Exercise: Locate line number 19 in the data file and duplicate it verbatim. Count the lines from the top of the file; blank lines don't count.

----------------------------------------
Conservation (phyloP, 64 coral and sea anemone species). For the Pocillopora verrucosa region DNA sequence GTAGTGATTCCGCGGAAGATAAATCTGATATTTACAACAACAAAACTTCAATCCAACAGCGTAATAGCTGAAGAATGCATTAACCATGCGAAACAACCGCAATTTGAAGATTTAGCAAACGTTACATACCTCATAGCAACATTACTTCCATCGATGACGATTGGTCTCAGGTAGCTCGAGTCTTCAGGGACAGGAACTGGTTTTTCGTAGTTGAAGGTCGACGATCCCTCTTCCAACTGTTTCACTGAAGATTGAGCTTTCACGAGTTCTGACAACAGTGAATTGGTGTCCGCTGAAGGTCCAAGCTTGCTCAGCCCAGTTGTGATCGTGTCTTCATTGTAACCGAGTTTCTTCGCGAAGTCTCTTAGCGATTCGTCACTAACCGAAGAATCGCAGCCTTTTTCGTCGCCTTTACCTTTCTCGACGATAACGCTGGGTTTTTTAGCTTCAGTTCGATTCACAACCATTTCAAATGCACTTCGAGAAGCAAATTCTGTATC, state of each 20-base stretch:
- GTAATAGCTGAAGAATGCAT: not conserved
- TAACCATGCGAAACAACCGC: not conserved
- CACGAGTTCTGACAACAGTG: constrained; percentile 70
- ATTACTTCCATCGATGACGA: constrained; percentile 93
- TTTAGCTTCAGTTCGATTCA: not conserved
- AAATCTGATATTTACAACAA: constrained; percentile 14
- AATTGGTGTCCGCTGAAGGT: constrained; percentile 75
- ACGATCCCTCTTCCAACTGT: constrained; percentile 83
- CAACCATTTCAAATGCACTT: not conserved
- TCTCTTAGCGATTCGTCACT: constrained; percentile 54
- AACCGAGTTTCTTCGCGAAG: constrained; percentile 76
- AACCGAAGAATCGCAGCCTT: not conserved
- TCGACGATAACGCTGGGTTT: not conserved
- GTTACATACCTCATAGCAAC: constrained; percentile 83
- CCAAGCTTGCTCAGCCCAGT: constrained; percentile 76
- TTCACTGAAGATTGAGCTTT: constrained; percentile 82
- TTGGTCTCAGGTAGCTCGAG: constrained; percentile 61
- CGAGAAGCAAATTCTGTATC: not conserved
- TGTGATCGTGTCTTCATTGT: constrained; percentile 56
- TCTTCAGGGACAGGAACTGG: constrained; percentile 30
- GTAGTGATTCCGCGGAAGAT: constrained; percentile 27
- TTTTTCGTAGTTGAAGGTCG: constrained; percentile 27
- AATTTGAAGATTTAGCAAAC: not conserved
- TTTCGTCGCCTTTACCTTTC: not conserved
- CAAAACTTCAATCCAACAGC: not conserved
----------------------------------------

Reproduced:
- CGAGAAGCAAATTCTGTATC: not conserved